Toyota have unveiled a simple, easy-to-adapt hybrid system called Toyota Hybrid System-Mild (THS-M) that is ideal for application in many types of cars. Toyota plans to introduce this fuel-saving, emissions-reducing system in actual production vehicles in Japan later this year.
THS-M comprises of three main components; a small motor/generator connected via a belt to a high-efficiency petrol engine, a compact 36V secondary battery for appropriate power supply to the motor and a control unit.
When a vehicle equipped with THS-M comes to a stop, the system goes into “idling stop” mode, automatically shutting down the petrol engine to prevent idling. To get the vehicle moving again, the electric motor provides the initial drive force and restarts the petrol engine. When decelerating or braking, the motor acts as a generator to convert braking energy into electrical energy that is recovered by the battery. The motor also enables the air conditioning to run during “idling stop” to help occupants stay comfortable.
THS-M improves fuel efficiency by about 15 per cent (in the Japanese test cycle for vehicles with automatic transmissions) and reduces emissions. When combined with a direct fuel-injection petrol engine, a 50 per cent lower level should be attainable than those set for 2000 by the Japanese government. Toyota plans to release the first THS-M vehicle in Japan this autumn. That car will feature a 6 cylinder, 3.0-litre engine and three-phase AC synchronous electric motor.
The system’s 36V battery (in a 42V power system) suitably meets the large electrical power needs of hybrid vehicles and appropriately handles the increasing electrical load of modern cars. The higher voltage and resulting smaller possible current in a 36V battery system allow wire harnesses to be much thinner than those used in standard 12V systems, contributing to overall weight reduction and resource conservation. Moves are planned towards the international standardisation of the 36V battery as the next-generation electrical power source (42V Power system) for cars.
THS-M is the latest in a number of Toyota advances in the practical application of environment-friendly automotive technology. In 1997, Toyota introduced the Prius, the world’s first production hybrid vehicle. Featuring THS (Toyota Hybrid System), this family saloon is powered by an electric motor and petrol engine and has recently surpassed the 50,000 mark in Japanese sales, with total sales worldwide of around 60,000 units. Toyota will very soon increase its hybrid line up with a Previa MPV based car featuring THS-C (Toyota Hybrid System-CVT), which provides drive power suited to larger vehicles. Toyota is also applying its hybrid know-how to fuel cell-powered vehicles, such as in the development of a fuel cell hybrid vehicle, or FCHV.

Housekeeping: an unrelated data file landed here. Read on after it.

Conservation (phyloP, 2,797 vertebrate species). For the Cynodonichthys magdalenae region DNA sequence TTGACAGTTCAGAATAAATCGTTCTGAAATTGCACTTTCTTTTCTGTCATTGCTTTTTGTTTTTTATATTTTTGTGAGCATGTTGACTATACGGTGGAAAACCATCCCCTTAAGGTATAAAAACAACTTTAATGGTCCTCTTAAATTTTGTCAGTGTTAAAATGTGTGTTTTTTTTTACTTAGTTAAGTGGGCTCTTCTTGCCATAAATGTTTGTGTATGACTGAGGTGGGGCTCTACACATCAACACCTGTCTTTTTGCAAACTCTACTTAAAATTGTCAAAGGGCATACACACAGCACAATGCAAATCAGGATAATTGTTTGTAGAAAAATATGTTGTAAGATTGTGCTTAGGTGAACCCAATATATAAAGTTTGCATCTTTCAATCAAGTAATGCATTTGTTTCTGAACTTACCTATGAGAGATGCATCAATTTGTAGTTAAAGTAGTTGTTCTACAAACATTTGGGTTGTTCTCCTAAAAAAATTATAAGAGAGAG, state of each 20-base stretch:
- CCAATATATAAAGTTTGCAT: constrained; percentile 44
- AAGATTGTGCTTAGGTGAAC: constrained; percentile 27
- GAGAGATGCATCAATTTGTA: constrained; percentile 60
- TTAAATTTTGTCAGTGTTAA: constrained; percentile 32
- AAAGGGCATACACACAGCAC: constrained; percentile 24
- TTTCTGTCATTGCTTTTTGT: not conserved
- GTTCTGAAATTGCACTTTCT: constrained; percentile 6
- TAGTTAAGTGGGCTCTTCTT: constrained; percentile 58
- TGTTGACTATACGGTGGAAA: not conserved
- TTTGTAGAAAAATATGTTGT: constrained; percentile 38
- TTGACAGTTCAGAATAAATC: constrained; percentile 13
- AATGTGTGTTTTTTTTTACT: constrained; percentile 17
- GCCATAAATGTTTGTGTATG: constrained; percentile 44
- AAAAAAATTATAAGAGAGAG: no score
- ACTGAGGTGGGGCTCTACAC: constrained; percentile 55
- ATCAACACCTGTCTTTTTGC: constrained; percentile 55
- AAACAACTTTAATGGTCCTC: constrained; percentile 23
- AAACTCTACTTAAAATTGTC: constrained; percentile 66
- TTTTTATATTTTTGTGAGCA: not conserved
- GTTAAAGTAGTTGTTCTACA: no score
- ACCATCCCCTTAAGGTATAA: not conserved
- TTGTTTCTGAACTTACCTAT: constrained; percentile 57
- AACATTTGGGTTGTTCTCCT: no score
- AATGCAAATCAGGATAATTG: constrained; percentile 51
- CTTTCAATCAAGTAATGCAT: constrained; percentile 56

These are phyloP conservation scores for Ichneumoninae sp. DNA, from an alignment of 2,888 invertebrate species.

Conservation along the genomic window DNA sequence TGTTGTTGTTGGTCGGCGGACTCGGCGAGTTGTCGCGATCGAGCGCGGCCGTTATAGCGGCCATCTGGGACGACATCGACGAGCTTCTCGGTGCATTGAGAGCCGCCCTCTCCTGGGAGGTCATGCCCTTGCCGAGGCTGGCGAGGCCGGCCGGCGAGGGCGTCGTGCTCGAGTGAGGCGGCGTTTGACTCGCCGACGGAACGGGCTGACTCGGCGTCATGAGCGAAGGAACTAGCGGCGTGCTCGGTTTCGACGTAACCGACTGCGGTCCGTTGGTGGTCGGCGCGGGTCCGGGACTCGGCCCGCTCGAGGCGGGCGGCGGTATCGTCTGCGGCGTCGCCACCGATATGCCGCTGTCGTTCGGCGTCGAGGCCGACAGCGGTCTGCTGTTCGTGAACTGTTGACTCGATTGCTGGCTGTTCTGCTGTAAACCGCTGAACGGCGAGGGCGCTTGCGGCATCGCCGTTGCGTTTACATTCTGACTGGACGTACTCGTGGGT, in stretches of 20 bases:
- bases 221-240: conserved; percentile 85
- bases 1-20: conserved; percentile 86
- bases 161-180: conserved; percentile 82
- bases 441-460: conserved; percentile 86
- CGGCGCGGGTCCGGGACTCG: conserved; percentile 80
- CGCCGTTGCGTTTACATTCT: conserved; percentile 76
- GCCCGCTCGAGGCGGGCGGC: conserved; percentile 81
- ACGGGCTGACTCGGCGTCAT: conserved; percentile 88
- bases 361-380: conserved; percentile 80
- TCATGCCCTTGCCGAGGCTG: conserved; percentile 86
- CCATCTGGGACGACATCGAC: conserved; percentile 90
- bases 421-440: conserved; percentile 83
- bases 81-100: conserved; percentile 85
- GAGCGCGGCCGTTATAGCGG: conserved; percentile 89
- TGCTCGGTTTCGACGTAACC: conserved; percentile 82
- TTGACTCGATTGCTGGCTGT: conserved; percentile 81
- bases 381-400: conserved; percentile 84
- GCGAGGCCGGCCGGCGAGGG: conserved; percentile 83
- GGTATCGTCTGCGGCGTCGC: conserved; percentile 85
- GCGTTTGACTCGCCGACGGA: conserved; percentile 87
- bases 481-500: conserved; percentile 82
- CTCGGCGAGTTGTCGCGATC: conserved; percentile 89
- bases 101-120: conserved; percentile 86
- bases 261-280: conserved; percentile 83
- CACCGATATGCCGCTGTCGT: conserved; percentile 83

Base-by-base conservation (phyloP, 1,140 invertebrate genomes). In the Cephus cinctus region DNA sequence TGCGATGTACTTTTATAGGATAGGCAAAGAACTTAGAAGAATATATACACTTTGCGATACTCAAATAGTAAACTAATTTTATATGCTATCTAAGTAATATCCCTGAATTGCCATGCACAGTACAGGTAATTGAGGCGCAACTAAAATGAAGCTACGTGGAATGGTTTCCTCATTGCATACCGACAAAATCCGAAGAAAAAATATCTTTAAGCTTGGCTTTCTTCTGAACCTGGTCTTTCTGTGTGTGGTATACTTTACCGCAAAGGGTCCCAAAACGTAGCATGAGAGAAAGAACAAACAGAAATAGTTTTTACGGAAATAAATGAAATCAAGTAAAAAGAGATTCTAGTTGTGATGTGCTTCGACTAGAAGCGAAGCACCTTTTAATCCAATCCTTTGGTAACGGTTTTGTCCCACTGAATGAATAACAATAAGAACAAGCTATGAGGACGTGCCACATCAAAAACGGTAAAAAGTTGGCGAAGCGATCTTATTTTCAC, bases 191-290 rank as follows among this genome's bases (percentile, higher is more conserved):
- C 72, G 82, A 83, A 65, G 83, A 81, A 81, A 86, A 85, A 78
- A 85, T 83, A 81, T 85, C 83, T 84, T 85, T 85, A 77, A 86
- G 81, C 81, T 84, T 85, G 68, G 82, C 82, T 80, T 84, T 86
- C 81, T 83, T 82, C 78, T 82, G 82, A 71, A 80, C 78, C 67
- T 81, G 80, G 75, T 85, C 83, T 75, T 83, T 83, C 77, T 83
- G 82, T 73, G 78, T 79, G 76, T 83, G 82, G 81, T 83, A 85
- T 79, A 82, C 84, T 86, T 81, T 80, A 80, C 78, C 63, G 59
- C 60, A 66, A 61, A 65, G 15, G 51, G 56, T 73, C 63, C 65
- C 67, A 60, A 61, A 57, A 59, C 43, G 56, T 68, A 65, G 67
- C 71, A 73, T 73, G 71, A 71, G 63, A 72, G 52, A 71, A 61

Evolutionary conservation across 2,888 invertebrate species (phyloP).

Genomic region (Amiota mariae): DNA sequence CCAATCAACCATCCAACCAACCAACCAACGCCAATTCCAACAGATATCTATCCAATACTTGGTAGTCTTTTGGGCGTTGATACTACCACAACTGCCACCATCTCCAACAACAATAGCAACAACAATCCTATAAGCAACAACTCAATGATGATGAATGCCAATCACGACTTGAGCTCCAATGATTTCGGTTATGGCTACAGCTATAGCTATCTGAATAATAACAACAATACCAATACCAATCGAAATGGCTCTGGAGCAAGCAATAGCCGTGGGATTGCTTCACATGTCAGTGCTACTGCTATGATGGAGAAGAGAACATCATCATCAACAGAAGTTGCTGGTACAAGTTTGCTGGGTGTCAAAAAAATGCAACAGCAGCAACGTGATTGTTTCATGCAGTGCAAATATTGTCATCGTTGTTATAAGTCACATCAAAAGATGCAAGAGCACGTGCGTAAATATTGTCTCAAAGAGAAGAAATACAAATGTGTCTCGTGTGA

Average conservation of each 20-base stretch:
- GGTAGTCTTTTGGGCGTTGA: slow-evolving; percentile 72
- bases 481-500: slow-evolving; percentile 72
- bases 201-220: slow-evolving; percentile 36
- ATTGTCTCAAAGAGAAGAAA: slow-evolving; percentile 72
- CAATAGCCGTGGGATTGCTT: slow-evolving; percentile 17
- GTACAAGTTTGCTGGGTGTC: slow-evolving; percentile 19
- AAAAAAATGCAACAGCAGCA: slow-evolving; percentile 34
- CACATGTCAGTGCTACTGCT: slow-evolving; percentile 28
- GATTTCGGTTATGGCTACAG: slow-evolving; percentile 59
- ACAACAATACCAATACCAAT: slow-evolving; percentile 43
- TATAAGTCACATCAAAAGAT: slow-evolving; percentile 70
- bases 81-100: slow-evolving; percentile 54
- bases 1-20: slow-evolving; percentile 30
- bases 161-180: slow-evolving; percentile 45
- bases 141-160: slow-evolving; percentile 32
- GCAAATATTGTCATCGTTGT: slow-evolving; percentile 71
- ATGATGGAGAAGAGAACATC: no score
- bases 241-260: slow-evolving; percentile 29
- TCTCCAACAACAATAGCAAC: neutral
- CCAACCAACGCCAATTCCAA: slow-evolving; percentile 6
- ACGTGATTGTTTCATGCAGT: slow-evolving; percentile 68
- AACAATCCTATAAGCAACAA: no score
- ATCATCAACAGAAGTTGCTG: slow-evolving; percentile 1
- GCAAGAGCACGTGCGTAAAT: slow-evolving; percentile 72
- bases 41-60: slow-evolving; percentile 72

Instead of the belt-driven alternator (generator) used in conventional engines,
THS-M uses a motor/generator (MG). Powered by a 36V battery, the motor/generator acts as either a motor or generator, switching between functions according to driving conditions.
The motor/generator has the following functions:
- Restarts engine from “idling stop” mode.
- Starts vehicle moving before engine kicks in after “idling stop” mode.
- Charges battery (as needed) during engine operation.
- Regenerates energy during vehicle deceleration and braking.
- Powers accessories such as air conditioner compressor when in “idling stop” mode.
- The “idling stop” mode and energy regeneration while decelerating or braking give lower fuel consumption and emissions; at the same time, idling noise is reduced.
- The combination of a belt-driven motor/generator and a 36V compact battery enables smooth, natural engine starts and acceleration from rest. THS-M’s simple design means it can easily be used in existing vehicle models.
- THS-M allows the air conditioning to run even during “idling stop”.
THS-M operation according to situation
When the vehicle stops, the system shuts down the engine.
The electromagnetic clutch is turned off and the MG powers accessories. This allows the air conditioner to run while in “idling stop” mode for increased comfort.
Accelerating from rest
When accelerating from rest, the 36V battery powers the MG, which drives the vehicle and restarts the engine.
(The starter is used for initial engine ignition.)
The engine drives the vehicle.
When the battery’s SOC (State of Charge) is low, the MG switches to generator mode to charge the battery.
When decelerating or braking, the wheels drive the MG in a regeneration process that charges the battery.
This means that part of the vehicle’s running loss energy is recovered by the battery.